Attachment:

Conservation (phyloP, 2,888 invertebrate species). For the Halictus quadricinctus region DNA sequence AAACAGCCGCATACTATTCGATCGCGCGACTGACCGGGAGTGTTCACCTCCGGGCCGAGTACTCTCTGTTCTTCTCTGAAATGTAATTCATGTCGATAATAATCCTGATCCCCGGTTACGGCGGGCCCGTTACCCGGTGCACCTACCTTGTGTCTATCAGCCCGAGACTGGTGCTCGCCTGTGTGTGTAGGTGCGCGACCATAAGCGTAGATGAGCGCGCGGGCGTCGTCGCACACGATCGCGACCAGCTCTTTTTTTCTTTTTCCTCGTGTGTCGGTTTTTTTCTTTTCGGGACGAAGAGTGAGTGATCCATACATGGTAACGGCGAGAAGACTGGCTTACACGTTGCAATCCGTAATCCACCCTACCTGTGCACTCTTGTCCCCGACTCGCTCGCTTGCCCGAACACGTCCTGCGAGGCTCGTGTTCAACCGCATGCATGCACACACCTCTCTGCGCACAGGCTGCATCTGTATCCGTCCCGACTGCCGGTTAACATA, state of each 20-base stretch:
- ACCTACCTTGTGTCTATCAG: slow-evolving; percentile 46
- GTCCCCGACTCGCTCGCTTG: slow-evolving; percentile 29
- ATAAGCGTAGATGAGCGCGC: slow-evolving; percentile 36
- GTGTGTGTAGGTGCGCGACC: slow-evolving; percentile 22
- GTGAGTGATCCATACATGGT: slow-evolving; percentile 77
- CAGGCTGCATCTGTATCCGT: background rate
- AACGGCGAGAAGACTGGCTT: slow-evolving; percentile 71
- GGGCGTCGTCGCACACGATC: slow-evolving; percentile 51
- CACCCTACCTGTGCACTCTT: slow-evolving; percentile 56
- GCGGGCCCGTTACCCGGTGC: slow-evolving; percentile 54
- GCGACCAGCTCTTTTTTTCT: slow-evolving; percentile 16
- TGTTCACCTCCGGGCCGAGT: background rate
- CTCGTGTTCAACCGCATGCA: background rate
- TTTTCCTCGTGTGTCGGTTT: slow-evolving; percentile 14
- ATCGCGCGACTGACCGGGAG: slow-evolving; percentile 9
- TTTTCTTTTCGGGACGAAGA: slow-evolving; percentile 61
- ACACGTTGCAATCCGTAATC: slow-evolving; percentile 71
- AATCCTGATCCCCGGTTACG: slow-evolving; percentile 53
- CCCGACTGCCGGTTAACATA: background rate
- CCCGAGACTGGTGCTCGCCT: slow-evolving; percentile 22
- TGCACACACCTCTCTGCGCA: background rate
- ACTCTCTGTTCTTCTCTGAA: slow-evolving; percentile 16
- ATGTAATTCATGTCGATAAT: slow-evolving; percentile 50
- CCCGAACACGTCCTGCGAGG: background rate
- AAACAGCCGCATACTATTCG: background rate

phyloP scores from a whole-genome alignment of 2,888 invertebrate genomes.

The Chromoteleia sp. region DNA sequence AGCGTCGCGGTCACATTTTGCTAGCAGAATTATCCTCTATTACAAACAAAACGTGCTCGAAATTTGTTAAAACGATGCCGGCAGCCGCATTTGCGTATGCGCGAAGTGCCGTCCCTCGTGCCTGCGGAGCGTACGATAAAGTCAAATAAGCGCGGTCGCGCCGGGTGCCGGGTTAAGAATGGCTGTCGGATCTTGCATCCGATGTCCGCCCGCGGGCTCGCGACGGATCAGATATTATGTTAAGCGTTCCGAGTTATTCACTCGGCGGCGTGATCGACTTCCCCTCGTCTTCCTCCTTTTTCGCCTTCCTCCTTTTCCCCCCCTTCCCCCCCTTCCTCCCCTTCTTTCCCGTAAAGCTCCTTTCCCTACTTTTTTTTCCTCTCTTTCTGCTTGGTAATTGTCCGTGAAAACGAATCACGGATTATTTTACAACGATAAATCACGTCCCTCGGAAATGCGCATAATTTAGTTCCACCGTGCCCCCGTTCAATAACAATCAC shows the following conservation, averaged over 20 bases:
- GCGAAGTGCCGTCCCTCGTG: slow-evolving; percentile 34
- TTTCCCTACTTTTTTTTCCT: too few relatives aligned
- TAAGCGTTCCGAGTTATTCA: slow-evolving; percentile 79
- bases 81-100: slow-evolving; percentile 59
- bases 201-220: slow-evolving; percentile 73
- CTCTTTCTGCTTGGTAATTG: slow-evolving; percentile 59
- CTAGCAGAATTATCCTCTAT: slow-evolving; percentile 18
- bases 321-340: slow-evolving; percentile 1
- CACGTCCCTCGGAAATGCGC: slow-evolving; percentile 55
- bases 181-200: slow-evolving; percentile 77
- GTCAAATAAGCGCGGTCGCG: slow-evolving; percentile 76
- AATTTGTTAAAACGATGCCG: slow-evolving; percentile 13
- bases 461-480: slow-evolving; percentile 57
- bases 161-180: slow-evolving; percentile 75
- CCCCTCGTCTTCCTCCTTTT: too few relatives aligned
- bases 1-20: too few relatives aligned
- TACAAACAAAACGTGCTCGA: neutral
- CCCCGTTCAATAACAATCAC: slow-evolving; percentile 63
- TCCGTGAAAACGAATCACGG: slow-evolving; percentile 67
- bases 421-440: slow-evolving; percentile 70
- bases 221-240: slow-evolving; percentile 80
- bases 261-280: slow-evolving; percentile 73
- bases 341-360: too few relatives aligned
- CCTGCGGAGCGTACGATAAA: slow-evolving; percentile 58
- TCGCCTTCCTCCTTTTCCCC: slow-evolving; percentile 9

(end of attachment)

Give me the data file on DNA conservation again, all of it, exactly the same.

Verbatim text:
Conservation (phyloP, 2,888 invertebrate species). For the Halictus quadricinctus region DNA sequence AAACAGCCGCATACTATTCGATCGCGCGACTGACCGGGAGTGTTCACCTCCGGGCCGAGTACTCTCTGTTCTTCTCTGAAATGTAATTCATGTCGATAATAATCCTGATCCCCGGTTACGGCGGGCCCGTTACCCGGTGCACCTACCTTGTGTCTATCAGCCCGAGACTGGTGCTCGCCTGTGTGTGTAGGTGCGCGACCATAAGCGTAGATGAGCGCGCGGGCGTCGTCGCACACGATCGCGACCAGCTCTTTTTTTCTTTTTCCTCGTGTGTCGGTTTTTTTCTTTTCGGGACGAAGAGTGAGTGATCCATACATGGTAACGGCGAGAAGACTGGCTTACACGTTGCAATCCGTAATCCACCCTACCTGTGCACTCTTGTCCCCGACTCGCTCGCTTGCCCGAACACGTCCTGCGAGGCTCGTGTTCAACCGCATGCATGCACACACCTCTCTGCGCACAGGCTGCATCTGTATCCGTCCCGACTGCCGGTTAACATA, state of each 20-base stretch:
- ACCTACCTTGTGTCTATCAG: slow-evolving; percentile 46
- GTCCCCGACTCGCTCGCTTG: slow-evolving; percentile 29
- ATAAGCGTAGATGAGCGCGC: slow-evolving; percentile 36
- GTGTGTGTAGGTGCGCGACC: slow-evolving; percentile 22
- GTGAGTGATCCATACATGGT: slow-evolving; percentile 77
- CAGGCTGCATCTGTATCCGT: background rate
- AACGGCGAGAAGACTGGCTT: slow-evolving; percentile 71
- GGGCGTCGTCGCACACGATC: slow-evolving; percentile 51
- CACCCTACCTGTGCACTCTT: slow-evolving; percentile 56
- GCGGGCCCGTTACCCGGTGC: slow-evolving; percentile 54
- GCGACCAGCTCTTTTTTTCT: slow-evolving; percentile 16
- TGTTCACCTCCGGGCCGAGT: background rate
- CTCGTGTTCAACCGCATGCA: background rate
- TTTTCCTCGTGTGTCGGTTT: slow-evolving; percentile 14
- ATCGCGCGACTGACCGGGAG: slow-evolving; percentile 9
- TTTTCTTTTCGGGACGAAGA: slow-evolving; percentile 61
- ACACGTTGCAATCCGTAATC: slow-evolving; percentile 71
- AATCCTGATCCCCGGTTACG: slow-evolving; percentile 53
- CCCGACTGCCGGTTAACATA: background rate
- CCCGAGACTGGTGCTCGCCT: slow-evolving; percentile 22
- TGCACACACCTCTCTGCGCA: background rate
- ACTCTCTGTTCTTCTCTGAA: slow-evolving; percentile 16
- ATGTAATTCATGTCGATAAT: slow-evolving; percentile 50
- CCCGAACACGTCCTGCGAGG: background rate
- AAACAGCCGCATACTATTCG: background rate

phyloP scores from a whole-genome alignment of 2,888 invertebrate genomes.

The Chromoteleia sp. region DNA sequence AGCGTCGCGGTCACATTTTGCTAGCAGAATTATCCTCTATTACAAACAAAACGTGCTCGAAATTTGTTAAAACGATGCCGGCAGCCGCATTTGCGTATGCGCGAAGTGCCGTCCCTCGTGCCTGCGGAGCGTACGATAAAGTCAAATAAGCGCGGTCGCGCCGGGTGCCGGGTTAAGAATGGCTGTCGGATCTTGCATCCGATGTCCGCCCGCGGGCTCGCGACGGATCAGATATTATGTTAAGCGTTCCGAGTTATTCACTCGGCGGCGTGATCGACTTCCCCTCGTCTTCCTCCTTTTTCGCCTTCCTCCTTTTCCCCCCCTTCCCCCCCTTCCTCCCCTTCTTTCCCGTAAAGCTCCTTTCCCTACTTTTTTTTCCTCTCTTTCTGCTTGGTAATTGTCCGTGAAAACGAATCACGGATTATTTTACAACGATAAATCACGTCCCTCGGAAATGCGCATAATTTAGTTCCACCGTGCCCCCGTTCAATAACAATCAC shows the following conservation, averaged over 20 bases:
- GCGAAGTGCCGTCCCTCGTG: slow-evolving; percentile 34
- TTTCCCTACTTTTTTTTCCT: too few relatives aligned
- TAAGCGTTCCGAGTTATTCA: slow-evolving; percentile 79
- bases 81-100: slow-evolving; percentile 59
- bases 201-220: slow-evolving; percentile 73
- CTCTTTCTGCTTGGTAATTG: slow-evolving; percentile 59
- CTAGCAGAATTATCCTCTAT: slow-evolving; percentile 18
- bases 321-340: slow-evolving; percentile 1
- CACGTCCCTCGGAAATGCGC: slow-evolving; percentile 55
- bases 181-200: slow-evolving; percentile 77
- GTCAAATAAGCGCGGTCGCG: slow-evolving; percentile 76
- AATTTGTTAAAACGATGCCG: slow-evolving; percentile 13
- bases 461-480: slow-evolving; percentile 57
- bases 161-180: slow-evolving; percentile 75
- CCCCTCGTCTTCCTCCTTTT: too few relatives aligned
- bases 1-20: too few relatives aligned
- TACAAACAAAACGTGCTCGA: neutral
- CCCCGTTCAATAACAATCAC: slow-evolving; percentile 63
- TCCGTGAAAACGAATCACGG: slow-evolving; percentile 67
- bases 421-440: slow-evolving; percentile 70
- bases 221-240: slow-evolving; percentile 80
- bases 261-280: slow-evolving; percentile 73
- bases 341-360: too few relatives aligned
- CCTGCGGAGCGTACGATAAA: slow-evolving; percentile 58
- TCGCCTTCCTCCTTTTCCCC: slow-evolving; percentile 9